OUT OF AFRICA (1985)

out of africaFirst off, let me say there is no scene in this movie where Robert Redford teaches Meryl Streep how to drive, nor are there any scenes with people stuck in traffic. In fact, I don’t recall anyone uttering the titular line in the entire movie, although if Meryl Streep said it, I may have missed it through her impenetrable accent.

Chronologically speaking, this picks up shortly after our last movie, in 1913.  It  is the adaptation of Karen Blixen’s memoirs, with Meryl Streep portraying the author. From a wealthy Danish family, she marries a Baron (Klaus Maria Brandauer) and they move to colonial Kenya to establish a coffee plantation. After the marriage proves an unhappy pairing, Karen finds her real love is for charming rover Denys Finch Hatton (Robert Redford). As she runs her plantation over the years, she interacts with the British colonial society as well as the native Kikuyu population. She lives through ordeals like the hardship of wartime and the unfortunate effects of her husband’s infidelity, but also experiences adventures with Denys and sees the beauty of the land.

My mother told me this was one of her favorite movies, so I was definitely interested to see it. I felt the same way when she told me Jane Eyre was her favorite novel – compelled to read it out of a deep and abiding love for my mom. Both are great works and worthy of exploration, but both also moved at quite a languid pace for my liking. In fact, it took me over eight years to complete Jane Eyre – even though I thought it a worthwhile story. Thankfully, it didn’t take me as long to watch Out of Africa.

Languid indeed. When we had finished this film, Mouse asked me how many years I thought the story had spanned. It was hard for me to gauge. I deeply admired Streep’s character – she has a good moral compass and seems to want to do the right thing, but was hampered greatly by the roles women could play in society at the time. Her pride motivates her to act in a number of ways that don’t serve her – in large part, to enter a marriage of convenience without love in which she experiences betrayal and humiliation more than once. It is more important to her to be married as a person of society than to be happy. Despite its origins as a marriage in name only, she and her husband do develop a physical relationship – perhaps due to proximity so far away from their native Denmark in Africa. Her philandering husband eventually gives her syphilis, and she is forced to go back to Europe for treatment. Thankfully, she is okay, but she because of this she learns she will never be able to have children. The realization seems to hit her quite acutely and quite painfully, and she throws herself squarely into her work on the farm to try to get a strong coffee crop going and for sale – something she is learning about as she goes.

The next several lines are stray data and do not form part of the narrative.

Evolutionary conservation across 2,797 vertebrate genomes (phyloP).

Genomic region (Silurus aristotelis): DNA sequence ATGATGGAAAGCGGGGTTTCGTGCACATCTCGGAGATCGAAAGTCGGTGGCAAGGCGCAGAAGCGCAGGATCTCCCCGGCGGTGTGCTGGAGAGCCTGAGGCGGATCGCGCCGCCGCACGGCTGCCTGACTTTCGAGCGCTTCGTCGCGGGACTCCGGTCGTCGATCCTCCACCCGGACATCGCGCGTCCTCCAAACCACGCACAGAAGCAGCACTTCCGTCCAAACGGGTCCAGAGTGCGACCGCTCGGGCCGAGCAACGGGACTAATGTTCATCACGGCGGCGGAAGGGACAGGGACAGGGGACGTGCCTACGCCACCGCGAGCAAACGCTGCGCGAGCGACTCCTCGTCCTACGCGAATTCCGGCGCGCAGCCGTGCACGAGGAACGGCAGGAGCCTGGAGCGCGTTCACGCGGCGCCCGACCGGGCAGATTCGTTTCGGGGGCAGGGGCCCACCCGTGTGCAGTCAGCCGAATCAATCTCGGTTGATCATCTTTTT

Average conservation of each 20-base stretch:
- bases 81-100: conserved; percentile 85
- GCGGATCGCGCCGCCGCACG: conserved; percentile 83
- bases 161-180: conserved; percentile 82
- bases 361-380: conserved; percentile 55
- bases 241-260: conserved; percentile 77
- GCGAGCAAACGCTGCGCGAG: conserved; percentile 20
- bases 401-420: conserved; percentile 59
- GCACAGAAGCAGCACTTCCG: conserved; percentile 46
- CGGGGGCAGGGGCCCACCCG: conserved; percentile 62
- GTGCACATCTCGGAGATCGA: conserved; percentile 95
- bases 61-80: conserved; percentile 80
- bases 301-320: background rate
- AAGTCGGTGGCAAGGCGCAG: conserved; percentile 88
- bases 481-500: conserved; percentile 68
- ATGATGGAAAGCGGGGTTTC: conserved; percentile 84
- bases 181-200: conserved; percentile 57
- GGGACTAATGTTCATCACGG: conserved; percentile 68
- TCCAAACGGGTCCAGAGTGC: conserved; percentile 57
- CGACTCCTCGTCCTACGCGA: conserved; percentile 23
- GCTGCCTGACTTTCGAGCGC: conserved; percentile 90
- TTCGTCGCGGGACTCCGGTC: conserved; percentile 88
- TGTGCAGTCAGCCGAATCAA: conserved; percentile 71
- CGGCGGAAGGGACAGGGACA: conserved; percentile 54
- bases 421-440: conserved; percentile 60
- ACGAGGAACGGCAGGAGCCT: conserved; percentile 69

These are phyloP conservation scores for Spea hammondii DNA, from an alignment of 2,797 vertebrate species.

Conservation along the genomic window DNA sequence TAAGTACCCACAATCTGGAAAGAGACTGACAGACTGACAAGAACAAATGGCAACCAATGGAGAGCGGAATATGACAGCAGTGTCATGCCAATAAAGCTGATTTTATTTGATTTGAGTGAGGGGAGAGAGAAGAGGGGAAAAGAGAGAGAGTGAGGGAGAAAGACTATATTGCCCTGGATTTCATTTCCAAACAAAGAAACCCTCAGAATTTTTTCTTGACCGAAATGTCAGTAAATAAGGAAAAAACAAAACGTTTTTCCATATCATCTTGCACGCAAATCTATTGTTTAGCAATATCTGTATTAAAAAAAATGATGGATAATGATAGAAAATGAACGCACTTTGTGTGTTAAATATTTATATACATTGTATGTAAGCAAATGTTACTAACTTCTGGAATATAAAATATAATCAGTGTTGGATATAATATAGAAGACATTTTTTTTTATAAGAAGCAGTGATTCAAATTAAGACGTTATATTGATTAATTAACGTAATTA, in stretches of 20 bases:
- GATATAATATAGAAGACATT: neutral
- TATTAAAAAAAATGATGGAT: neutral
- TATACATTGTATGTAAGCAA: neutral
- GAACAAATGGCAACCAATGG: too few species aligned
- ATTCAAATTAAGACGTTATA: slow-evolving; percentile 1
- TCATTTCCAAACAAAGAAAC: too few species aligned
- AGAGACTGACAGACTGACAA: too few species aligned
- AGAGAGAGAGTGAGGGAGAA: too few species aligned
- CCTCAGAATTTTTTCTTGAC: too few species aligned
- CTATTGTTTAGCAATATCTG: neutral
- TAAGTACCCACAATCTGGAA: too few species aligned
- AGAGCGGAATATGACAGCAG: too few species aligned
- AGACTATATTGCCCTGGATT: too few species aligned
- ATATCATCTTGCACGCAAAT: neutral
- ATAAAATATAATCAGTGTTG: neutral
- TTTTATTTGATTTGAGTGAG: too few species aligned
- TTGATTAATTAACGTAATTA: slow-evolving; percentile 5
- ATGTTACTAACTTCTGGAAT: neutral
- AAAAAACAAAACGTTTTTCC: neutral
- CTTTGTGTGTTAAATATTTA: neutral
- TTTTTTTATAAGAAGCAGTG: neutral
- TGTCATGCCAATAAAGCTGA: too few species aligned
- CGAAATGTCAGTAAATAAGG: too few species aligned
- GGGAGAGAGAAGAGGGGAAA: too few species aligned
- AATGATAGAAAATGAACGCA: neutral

There is plenty to like in this movie. The actors give fine performances. And the photography is truly something to look at; the filmmakers definitely worked to convey the natural beauty of the landscape. In a larger sense, they recreated colonial-era Kenya convincingly, with the costumes, locations and sets. Nothing in the film looks fake or shot on a stage, with one exception. But on a whole, watching it did nothing to dispel my idea that the Best Picture award through the 1980s tended to go to movies with Great Actors playing Serious Roles in Lavish Productions that are long and beautiful, if not necessarily exciting on a visceral level. Prestigious Films, set apart from crowd pleasing blockbusters. Adult films, in the non-sexy sense off the term. The critical view of Out of Africa seems to reflect this, with praise for the actors and so forth, but also using words like “glacial” to describe the pacing. In fact, Out of Africa is one of only five Best Pictures to hold a score under 60 on the review aggregator site Rotten Tomatoes. (What are the others? Hint: this is the third we’ve watched from that list.) This isn’t to say I thought of it as a bad movie. Rather, when I think “Best Picture” while watching, my next thought is “So what else was going on that year?”